Psychoacoustics, Physiology of Hearing, and Auditory Modelling, from the Ear to the Brain
19-24 Jun 2022 Lyon (France)

List of authors > Macherey Olivier

Sensitivity to temporal fine structure probed with pulse-spreading harmonic complexes
Olivier Macherey  1, *@  
1 : Laboratoire de Mécanique et d'Acoustique
Aix Marseille Univ, CNRS, Centrale Marseille, LMA UMR 7031, Marseille, France
* : Corresponding author

Temporal fine structure (TFS) is assumed to play an important role in both pitch and speech processing in normal hearing (NH) listeners. However, there is still some debate on how TFS is exactly coded in the auditory periphery. Moore and Sek (2009) provided evidence that NH subjects are sensitive to TFS at very high frequencies in stimulus conditions where spectral cues should not be present. This is important because it implies that neural phase locking may still provide useful information above 4000 Hz where it is commonly believed to be absent. Here, we examine sensitivity to TFS using different stimuli than the frequency-shifted complexes used previously.

Pulse-spreading harmonic complexes (PSHCs) are spectrally-dense complexes with a low f0 (here 2 Hz). The phase of the components is set so that the envelope rate can be manipulated independently from the f0. Here, we use a special case of PSHCs for which the TFS peaks are shifted from one envelope period to the next. For upward PSHCs (u-PSHC), the TFS peaks are progressively advanced, yielding a rising pitch percept across the stimulus while for downward PSHCs (d-PSHC), the peaks are progressively delayed, yielding a falling pitch percept. In Experiment 1, subjects heard u-PSHC, d-PSHC and regular (in)harmonic complexes bandpass-filtered between 2000 and 2540 Hz and were asked to identify whether the pitch was rising, falling or flat in a one interval, 3AFC task. The experiment was repeated at three envelope rates of 98, 200 and 450 pps. For the highest rate, subjects correctly identified the direction of the pitch change while for the lowest rate, the stimuli could not be discriminated. This shows that there is an envelope rate under which the auditory system is insensitive to changes in TFS.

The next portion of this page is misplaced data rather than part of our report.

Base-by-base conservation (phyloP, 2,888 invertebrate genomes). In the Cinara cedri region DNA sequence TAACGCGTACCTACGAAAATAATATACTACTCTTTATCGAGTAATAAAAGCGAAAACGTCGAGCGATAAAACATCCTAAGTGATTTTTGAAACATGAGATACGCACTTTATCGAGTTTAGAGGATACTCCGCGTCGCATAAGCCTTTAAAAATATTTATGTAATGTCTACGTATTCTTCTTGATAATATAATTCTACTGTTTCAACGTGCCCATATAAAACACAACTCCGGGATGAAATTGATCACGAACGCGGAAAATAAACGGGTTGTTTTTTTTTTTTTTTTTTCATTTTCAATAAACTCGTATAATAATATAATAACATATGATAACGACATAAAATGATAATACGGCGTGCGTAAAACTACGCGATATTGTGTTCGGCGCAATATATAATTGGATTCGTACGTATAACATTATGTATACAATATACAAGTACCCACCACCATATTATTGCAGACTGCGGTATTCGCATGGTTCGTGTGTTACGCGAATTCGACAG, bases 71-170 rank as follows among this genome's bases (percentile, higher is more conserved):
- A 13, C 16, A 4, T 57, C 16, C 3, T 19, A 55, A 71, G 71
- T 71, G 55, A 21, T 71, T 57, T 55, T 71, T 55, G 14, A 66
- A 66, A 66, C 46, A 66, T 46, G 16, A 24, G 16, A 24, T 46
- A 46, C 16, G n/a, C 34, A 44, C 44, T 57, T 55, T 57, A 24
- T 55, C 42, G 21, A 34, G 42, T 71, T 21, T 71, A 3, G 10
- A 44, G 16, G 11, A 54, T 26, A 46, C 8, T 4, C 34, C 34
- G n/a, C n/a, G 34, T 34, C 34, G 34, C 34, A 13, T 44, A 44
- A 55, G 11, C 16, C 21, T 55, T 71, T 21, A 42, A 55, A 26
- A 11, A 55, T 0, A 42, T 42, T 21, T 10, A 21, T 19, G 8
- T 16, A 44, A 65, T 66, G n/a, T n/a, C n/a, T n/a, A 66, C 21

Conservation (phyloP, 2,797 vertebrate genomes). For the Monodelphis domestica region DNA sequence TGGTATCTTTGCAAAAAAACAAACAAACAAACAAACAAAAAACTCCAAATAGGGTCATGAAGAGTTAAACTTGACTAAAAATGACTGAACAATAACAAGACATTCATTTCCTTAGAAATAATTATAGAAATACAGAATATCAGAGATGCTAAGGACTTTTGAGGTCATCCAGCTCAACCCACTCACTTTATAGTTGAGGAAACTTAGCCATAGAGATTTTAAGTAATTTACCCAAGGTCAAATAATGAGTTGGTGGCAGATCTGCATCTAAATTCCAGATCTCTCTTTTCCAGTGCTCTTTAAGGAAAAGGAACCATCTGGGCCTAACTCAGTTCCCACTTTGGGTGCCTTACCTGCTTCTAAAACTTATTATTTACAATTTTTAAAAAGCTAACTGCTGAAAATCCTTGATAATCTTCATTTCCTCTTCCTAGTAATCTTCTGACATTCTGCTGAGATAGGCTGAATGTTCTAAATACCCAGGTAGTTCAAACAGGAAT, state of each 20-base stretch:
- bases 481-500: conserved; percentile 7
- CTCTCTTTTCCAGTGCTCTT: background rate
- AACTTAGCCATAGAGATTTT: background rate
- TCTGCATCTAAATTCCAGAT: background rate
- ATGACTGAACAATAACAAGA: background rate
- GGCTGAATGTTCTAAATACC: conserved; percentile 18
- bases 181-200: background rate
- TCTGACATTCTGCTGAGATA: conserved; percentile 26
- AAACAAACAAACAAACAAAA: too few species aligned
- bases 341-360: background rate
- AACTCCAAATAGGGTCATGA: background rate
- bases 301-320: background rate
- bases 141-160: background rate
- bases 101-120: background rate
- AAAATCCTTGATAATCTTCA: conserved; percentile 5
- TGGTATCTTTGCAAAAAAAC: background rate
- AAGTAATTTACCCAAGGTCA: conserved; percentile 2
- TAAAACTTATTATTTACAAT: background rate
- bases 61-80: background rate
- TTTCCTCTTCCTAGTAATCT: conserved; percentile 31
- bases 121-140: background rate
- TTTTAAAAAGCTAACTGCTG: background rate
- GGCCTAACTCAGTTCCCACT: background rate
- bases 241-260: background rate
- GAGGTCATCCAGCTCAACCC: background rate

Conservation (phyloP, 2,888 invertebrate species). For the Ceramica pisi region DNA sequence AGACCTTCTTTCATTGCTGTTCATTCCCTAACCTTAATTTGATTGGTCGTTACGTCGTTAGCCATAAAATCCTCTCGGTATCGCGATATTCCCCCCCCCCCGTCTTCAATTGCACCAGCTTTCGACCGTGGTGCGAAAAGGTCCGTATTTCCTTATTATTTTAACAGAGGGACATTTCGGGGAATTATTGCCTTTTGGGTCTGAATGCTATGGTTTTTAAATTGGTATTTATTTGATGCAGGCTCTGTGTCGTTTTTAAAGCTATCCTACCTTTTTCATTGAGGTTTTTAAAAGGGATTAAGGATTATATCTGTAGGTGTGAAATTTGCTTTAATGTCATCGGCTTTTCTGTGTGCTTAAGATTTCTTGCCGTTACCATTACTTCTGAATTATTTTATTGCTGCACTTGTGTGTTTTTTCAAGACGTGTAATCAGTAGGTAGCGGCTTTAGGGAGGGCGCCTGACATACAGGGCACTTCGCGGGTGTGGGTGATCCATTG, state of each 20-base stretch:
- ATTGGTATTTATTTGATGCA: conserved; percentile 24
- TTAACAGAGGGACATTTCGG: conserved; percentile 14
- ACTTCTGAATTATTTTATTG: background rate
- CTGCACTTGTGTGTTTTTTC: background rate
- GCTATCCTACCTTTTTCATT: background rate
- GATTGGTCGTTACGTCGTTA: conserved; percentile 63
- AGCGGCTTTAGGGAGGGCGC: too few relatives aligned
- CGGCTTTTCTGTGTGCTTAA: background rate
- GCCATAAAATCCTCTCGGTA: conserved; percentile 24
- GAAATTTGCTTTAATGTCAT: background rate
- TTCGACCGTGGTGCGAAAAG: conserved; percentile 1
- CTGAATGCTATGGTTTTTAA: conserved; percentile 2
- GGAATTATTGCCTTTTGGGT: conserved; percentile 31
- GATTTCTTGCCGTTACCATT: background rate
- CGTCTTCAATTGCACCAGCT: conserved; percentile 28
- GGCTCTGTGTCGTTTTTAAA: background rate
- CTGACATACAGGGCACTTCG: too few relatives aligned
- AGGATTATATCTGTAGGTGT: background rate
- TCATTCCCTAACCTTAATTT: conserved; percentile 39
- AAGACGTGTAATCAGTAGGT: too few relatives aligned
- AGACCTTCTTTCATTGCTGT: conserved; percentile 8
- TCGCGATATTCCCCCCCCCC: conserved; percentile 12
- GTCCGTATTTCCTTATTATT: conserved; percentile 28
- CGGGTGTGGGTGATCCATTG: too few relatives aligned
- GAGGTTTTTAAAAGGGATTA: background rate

This lower rate limit of TFS sensitivity was measured in Experiment 2 using an adaptive 3I2AFC odd-one-out task where subjects heard two d-PSHC and one u-PSHC which they had to pick. The stimuli were bandpass filtered in seven frequency regions with lower cutoff frequencies (Fc) varying from 250 Hz to 11200 Hz and were presented in a TEN background. The lower limit significantly increased from 42 pps to 710 pps with increases in Fc. The ratio between Fc and the envelope rate at threshold also increased from 6 to 18 when Fc increased from 250 to 2000 Hz, then remained flat for further increases in Fc and slightly decreased in the highest frequency region. For low frequency regions, this lower limit resembles the lower limit of melodic pitch measured by Pressnitzer et al. (2001). The results obtained in high frequency regions suggest that TFS may still convey pitch information at very high frequencies (10 000 Hz) when the rank of the lowest harmonic present in the pass-band is 18, and all harmonics presumably unresolved, thereby corroborating the findings of Moore and Sek (2009). Additional experiments investigating how TFS information is coded are currently being performed.

Moore and Sek (2009) JASA 125:3186-3193
Pressnitzer et al. (2001) JASA 109:2074-2084


Online user: 1 Privacy